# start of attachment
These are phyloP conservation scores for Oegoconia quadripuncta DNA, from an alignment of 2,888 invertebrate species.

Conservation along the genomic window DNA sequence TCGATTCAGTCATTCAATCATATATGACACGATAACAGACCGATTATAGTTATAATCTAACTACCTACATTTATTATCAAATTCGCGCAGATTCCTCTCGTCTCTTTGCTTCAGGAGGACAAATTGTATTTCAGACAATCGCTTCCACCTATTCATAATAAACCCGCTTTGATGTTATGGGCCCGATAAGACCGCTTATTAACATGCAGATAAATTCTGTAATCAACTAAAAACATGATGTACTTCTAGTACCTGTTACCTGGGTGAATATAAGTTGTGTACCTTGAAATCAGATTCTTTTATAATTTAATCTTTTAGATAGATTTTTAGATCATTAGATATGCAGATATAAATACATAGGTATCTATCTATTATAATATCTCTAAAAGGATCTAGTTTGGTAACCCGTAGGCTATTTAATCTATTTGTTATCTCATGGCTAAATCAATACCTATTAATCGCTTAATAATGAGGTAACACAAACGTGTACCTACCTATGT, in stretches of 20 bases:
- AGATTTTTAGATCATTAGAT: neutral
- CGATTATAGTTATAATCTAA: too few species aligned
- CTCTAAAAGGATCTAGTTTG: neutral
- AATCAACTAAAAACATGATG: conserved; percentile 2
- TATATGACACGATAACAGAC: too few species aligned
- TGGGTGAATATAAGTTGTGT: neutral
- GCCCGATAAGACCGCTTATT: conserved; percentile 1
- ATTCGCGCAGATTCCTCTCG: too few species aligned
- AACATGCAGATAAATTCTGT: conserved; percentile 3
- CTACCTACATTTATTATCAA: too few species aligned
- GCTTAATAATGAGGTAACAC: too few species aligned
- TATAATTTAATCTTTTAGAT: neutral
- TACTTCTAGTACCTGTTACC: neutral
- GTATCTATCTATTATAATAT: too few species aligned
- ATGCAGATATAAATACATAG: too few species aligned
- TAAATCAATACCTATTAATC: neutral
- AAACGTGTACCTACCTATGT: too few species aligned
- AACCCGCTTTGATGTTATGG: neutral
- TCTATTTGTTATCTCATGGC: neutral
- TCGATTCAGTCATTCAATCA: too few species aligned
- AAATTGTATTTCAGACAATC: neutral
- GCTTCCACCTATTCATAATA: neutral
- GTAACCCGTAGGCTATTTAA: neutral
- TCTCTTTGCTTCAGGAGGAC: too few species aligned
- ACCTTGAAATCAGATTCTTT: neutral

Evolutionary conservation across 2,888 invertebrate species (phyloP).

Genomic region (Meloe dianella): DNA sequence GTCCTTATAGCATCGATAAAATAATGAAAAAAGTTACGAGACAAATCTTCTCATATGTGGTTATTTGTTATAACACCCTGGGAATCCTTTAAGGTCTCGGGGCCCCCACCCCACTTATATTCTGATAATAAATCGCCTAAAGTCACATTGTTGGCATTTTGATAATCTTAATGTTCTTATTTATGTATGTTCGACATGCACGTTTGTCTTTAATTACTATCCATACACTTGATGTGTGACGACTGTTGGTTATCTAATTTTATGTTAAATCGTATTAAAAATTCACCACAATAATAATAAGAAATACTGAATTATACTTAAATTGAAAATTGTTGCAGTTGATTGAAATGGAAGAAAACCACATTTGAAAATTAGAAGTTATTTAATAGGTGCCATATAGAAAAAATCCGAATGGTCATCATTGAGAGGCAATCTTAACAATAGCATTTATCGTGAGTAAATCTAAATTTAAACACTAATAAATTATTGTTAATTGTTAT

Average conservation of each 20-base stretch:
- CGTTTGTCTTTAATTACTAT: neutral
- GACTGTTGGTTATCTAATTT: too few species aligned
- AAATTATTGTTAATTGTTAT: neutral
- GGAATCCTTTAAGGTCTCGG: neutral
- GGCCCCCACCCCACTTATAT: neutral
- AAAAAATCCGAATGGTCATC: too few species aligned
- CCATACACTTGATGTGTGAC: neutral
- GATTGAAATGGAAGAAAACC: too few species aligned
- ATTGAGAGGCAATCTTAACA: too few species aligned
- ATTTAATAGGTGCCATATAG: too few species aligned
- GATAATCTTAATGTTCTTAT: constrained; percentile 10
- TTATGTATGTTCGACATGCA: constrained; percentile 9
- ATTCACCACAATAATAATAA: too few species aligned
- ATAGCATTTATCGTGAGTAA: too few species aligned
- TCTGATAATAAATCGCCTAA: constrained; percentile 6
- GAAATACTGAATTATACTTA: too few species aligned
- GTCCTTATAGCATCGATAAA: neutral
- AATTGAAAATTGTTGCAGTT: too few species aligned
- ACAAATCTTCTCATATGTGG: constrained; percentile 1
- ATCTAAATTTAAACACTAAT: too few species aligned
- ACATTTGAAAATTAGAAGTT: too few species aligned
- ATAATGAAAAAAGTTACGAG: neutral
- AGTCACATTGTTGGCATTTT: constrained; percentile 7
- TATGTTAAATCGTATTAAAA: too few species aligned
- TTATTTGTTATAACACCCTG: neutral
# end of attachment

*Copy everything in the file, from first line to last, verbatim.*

These are phyloP conservation scores for Oegoconia quadripuncta DNA, from an alignment of 2,888 invertebrate species.

Conservation along the genomic window DNA sequence TCGATTCAGTCATTCAATCATATATGACACGATAACAGACCGATTATAGTTATAATCTAACTACCTACATTTATTATCAAATTCGCGCAGATTCCTCTCGTCTCTTTGCTTCAGGAGGACAAATTGTATTTCAGACAATCGCTTCCACCTATTCATAATAAACCCGCTTTGATGTTATGGGCCCGATAAGACCGCTTATTAACATGCAGATAAATTCTGTAATCAACTAAAAACATGATGTACTTCTAGTACCTGTTACCTGGGTGAATATAAGTTGTGTACCTTGAAATCAGATTCTTTTATAATTTAATCTTTTAGATAGATTTTTAGATCATTAGATATGCAGATATAAATACATAGGTATCTATCTATTATAATATCTCTAAAAGGATCTAGTTTGGTAACCCGTAGGCTATTTAATCTATTTGTTATCTCATGGCTAAATCAATACCTATTAATCGCTTAATAATGAGGTAACACAAACGTGTACCTACCTATGT, in stretches of 20 bases:
- AGATTTTTAGATCATTAGAT: neutral
- CGATTATAGTTATAATCTAA: too few species aligned
- CTCTAAAAGGATCTAGTTTG: neutral
- AATCAACTAAAAACATGATG: conserved; percentile 2
- TATATGACACGATAACAGAC: too few species aligned
- TGGGTGAATATAAGTTGTGT: neutral
- GCCCGATAAGACCGCTTATT: conserved; percentile 1
- ATTCGCGCAGATTCCTCTCG: too few species aligned
- AACATGCAGATAAATTCTGT: conserved; percentile 3
- CTACCTACATTTATTATCAA: too few species aligned
- GCTTAATAATGAGGTAACAC: too few species aligned
- TATAATTTAATCTTTTAGAT: neutral
- TACTTCTAGTACCTGTTACC: neutral
- GTATCTATCTATTATAATAT: too few species aligned
- ATGCAGATATAAATACATAG: too few species aligned
- TAAATCAATACCTATTAATC: neutral
- AAACGTGTACCTACCTATGT: too few species aligned
- AACCCGCTTTGATGTTATGG: neutral
- TCTATTTGTTATCTCATGGC: neutral
- TCGATTCAGTCATTCAATCA: too few species aligned
- AAATTGTATTTCAGACAATC: neutral
- GCTTCCACCTATTCATAATA: neutral
- GTAACCCGTAGGCTATTTAA: neutral
- TCTCTTTGCTTCAGGAGGAC: too few species aligned
- ACCTTGAAATCAGATTCTTT: neutral

Evolutionary conservation across 2,888 invertebrate species (phyloP).

Genomic region (Meloe dianella): DNA sequence GTCCTTATAGCATCGATAAAATAATGAAAAAAGTTACGAGACAAATCTTCTCATATGTGGTTATTTGTTATAACACCCTGGGAATCCTTTAAGGTCTCGGGGCCCCCACCCCACTTATATTCTGATAATAAATCGCCTAAAGTCACATTGTTGGCATTTTGATAATCTTAATGTTCTTATTTATGTATGTTCGACATGCACGTTTGTCTTTAATTACTATCCATACACTTGATGTGTGACGACTGTTGGTTATCTAATTTTATGTTAAATCGTATTAAAAATTCACCACAATAATAATAAGAAATACTGAATTATACTTAAATTGAAAATTGTTGCAGTTGATTGAAATGGAAGAAAACCACATTTGAAAATTAGAAGTTATTTAATAGGTGCCATATAGAAAAAATCCGAATGGTCATCATTGAGAGGCAATCTTAACAATAGCATTTATCGTGAGTAAATCTAAATTTAAACACTAATAAATTATTGTTAATTGTTAT

Average conservation of each 20-base stretch:
- CGTTTGTCTTTAATTACTAT: neutral
- GACTGTTGGTTATCTAATTT: too few species aligned
- AAATTATTGTTAATTGTTAT: neutral
- GGAATCCTTTAAGGTCTCGG: neutral
- GGCCCCCACCCCACTTATAT: neutral
- AAAAAATCCGAATGGTCATC: too few species aligned
- CCATACACTTGATGTGTGAC: neutral
- GATTGAAATGGAAGAAAACC: too few species aligned
- ATTGAGAGGCAATCTTAACA: too few species aligned
- ATTTAATAGGTGCCATATAG: too few species aligned
- GATAATCTTAATGTTCTTAT: constrained; percentile 10
- TTATGTATGTTCGACATGCA: constrained; percentile 9
- ATTCACCACAATAATAATAA: too few species aligned
- ATAGCATTTATCGTGAGTAA: too few species aligned
- TCTGATAATAAATCGCCTAA: constrained; percentile 6
- GAAATACTGAATTATACTTA: too few species aligned
- GTCCTTATAGCATCGATAAA: neutral
- AATTGAAAATTGTTGCAGTT: too few species aligned
- ACAAATCTTCTCATATGTGG: constrained; percentile 1
- ATCTAAATTTAAACACTAAT: too few species aligned
- ACATTTGAAAATTAGAAGTT: too few species aligned
- ATAATGAAAAAAGTTACGAG: neutral
- AGTCACATTGTTGGCATTTT: constrained; percentile 7
- TATGTTAAATCGTATTAAAA: too few species aligned
- TTATTTGTTATAACACCCTG: neutral